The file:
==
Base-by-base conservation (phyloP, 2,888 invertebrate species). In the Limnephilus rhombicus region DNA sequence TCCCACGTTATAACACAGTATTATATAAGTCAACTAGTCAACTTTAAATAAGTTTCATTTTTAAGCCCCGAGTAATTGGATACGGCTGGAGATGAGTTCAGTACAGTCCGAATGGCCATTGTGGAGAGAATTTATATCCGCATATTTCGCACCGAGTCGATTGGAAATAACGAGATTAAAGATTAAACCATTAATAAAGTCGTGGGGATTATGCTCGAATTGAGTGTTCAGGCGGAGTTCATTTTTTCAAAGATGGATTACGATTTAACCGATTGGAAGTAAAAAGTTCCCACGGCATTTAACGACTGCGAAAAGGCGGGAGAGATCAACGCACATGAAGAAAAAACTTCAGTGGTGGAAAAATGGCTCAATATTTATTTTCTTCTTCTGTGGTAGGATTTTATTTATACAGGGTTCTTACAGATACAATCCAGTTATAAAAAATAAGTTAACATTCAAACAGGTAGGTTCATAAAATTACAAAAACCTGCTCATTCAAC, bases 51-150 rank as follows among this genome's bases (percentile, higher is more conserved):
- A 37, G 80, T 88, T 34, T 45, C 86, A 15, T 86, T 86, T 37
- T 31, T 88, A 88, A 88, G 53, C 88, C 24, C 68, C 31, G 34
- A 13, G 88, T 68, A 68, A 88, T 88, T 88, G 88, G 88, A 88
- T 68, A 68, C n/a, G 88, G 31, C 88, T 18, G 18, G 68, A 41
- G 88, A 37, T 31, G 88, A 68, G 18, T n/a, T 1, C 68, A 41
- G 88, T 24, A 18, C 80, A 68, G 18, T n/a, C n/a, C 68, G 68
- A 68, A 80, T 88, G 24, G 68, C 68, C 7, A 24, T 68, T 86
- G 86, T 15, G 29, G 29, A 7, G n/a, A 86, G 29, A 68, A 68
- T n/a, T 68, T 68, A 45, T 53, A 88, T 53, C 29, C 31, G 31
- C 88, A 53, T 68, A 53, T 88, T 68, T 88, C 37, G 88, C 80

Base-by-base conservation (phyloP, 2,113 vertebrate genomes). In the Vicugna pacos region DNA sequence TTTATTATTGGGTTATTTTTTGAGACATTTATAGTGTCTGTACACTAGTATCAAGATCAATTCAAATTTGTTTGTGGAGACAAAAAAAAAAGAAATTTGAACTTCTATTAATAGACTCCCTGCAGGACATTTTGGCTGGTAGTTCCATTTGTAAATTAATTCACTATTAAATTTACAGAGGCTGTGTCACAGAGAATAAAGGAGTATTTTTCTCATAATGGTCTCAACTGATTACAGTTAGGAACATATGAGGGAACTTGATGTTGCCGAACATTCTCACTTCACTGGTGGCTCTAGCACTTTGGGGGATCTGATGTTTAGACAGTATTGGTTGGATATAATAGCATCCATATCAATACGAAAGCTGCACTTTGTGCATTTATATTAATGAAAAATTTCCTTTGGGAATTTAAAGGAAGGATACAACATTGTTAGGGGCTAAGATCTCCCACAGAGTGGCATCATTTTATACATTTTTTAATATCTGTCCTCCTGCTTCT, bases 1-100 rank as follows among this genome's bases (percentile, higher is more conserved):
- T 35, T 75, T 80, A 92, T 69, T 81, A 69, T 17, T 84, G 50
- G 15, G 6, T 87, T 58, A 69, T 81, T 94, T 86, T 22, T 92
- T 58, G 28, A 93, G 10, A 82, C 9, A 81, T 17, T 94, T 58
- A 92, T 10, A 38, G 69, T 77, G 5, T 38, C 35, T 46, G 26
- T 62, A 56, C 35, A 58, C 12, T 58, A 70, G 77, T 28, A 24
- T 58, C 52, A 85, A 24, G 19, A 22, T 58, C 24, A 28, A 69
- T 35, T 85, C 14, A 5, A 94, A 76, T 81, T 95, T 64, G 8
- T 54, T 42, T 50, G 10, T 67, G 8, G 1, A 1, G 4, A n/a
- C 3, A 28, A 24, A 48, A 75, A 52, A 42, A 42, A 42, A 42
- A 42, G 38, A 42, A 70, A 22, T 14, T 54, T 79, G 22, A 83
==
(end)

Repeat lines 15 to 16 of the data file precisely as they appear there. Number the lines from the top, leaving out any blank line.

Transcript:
- T 58, G 28, A 93, G 10, A 82, C 9, A 81, T 17, T 94, T 58
- A 92, T 10, A 38, G 69, T 77, G 5, T 38, C 35, T 46, G 26